The hot temperatures, lack of rain, and windy conditions have prompted the National Weather Service to issue a warning that we have increased fire danger in our area. While temperatures cooled a bit from Wednesday & Thursday's mid-90s, a southwesterly wind continued through Thursday--with steady winds near 10 mph and gusts up to over 20 mph. The winds may diminish a bit on Friday.
The North Carolina Forest Service issued a ban on all open burning and canceled all burning permits for 18 eastern North Carolina counties. While we have no such ban, they cautioned that conditions are right for brush and grass fires to spread and urged extra caution.
There is a chance of a few scattered showers Friday afternoon, but there is no likelihood of significant rainfall all the way through next weekend (June 7th and 8th).
On a related subject, the North Carolina Dept. of Environmental Quality says that drought has returned to North Carolina for the first time in more than a year.
Lack of adequate rainfall and hot temperatures have pushed 10 counties in southeastern North Carolina into a moderate drought, according to the state’s drought map, which is updated every Thursday. Thirty other counties in eastern and central North Carolina are abnormally dry, which means they are not experiencing drought but could be if dry conditions persist. The drought map can be found at www.ncdrought.org.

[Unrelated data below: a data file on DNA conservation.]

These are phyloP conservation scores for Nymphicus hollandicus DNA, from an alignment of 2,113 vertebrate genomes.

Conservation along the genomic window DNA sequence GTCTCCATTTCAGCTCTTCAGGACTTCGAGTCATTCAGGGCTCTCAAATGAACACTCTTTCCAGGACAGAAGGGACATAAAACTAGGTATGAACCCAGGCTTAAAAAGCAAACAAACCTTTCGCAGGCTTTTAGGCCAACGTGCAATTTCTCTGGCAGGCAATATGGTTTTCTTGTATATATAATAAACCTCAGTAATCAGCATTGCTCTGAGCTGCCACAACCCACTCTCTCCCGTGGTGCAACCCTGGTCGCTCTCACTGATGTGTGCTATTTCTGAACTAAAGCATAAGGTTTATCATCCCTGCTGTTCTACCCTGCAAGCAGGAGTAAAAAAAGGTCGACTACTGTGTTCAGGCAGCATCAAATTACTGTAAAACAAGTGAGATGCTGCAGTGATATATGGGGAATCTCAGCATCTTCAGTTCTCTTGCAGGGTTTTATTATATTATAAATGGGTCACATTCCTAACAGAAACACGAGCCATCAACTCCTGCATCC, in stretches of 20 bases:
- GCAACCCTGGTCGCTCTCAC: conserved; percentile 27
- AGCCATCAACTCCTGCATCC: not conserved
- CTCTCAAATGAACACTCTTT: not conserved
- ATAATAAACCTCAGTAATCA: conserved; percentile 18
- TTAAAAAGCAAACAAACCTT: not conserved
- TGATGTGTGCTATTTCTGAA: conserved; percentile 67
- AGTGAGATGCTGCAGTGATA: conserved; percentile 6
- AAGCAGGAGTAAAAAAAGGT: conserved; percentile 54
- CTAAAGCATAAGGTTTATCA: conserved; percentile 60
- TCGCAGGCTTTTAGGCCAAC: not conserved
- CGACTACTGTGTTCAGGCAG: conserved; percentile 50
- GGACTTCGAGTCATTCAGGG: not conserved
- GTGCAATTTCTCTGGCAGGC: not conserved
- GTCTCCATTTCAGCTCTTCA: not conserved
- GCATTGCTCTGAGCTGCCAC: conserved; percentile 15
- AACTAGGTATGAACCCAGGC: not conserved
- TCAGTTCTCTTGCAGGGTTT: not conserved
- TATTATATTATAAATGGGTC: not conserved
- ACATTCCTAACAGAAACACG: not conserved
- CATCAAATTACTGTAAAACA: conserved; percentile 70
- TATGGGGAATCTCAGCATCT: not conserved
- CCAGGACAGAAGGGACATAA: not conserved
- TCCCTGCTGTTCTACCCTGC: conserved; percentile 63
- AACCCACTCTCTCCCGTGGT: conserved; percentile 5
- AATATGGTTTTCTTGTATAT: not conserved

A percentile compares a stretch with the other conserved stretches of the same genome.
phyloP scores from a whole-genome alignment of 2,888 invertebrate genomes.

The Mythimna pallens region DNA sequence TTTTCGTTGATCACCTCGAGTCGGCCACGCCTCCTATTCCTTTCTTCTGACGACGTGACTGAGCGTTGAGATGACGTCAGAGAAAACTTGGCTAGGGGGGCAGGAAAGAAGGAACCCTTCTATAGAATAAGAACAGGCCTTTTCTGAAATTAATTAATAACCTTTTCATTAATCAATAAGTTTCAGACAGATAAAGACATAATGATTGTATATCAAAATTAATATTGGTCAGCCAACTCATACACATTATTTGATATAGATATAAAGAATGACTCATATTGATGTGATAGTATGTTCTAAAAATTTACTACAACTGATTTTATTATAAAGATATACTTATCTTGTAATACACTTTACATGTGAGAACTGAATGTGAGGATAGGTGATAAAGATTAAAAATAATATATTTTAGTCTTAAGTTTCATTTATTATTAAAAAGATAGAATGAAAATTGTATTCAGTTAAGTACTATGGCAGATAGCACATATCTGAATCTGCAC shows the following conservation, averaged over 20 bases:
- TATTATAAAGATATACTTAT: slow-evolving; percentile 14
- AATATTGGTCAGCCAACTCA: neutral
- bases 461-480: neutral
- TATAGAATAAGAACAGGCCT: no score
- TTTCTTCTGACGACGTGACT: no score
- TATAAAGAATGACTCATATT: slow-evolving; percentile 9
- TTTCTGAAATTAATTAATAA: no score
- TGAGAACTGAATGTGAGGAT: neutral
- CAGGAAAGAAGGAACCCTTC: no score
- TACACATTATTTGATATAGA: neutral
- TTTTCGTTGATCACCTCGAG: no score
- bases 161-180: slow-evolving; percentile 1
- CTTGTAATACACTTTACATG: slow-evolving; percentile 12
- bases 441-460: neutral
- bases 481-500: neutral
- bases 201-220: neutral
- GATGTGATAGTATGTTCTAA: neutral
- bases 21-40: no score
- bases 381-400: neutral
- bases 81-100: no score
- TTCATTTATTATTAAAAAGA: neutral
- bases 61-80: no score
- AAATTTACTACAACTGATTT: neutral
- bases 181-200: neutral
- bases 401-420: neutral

Lincoln, Catawba, Gaston and Cleveland counties all suffered through prolonged summer droughts in 2015 and 2016. So far this year, the mountains have received far more than a normal amount of rainfall and the western piedmont had a wet early Spring--but it's now starting to dry out all over.
“We are seeing impacts to streams, groundwater levels and inflows to reservoirs across central and eastern North Carolina,” said Klaus Albertin, chairman of the NC Drought Management Advisory Council. “We are not seeing water supply issues in our reservoirs and streams yet, but water systems are seeing increased demand due to the unseasonably hot and dry conditions.”
Thursday’s drought map shows moderate drought – the least severe of the four drought categories – stretching from Columbus to Pamlico counties. This is the first time North Carolina has experienced any drought conditions since May 15, 2018.
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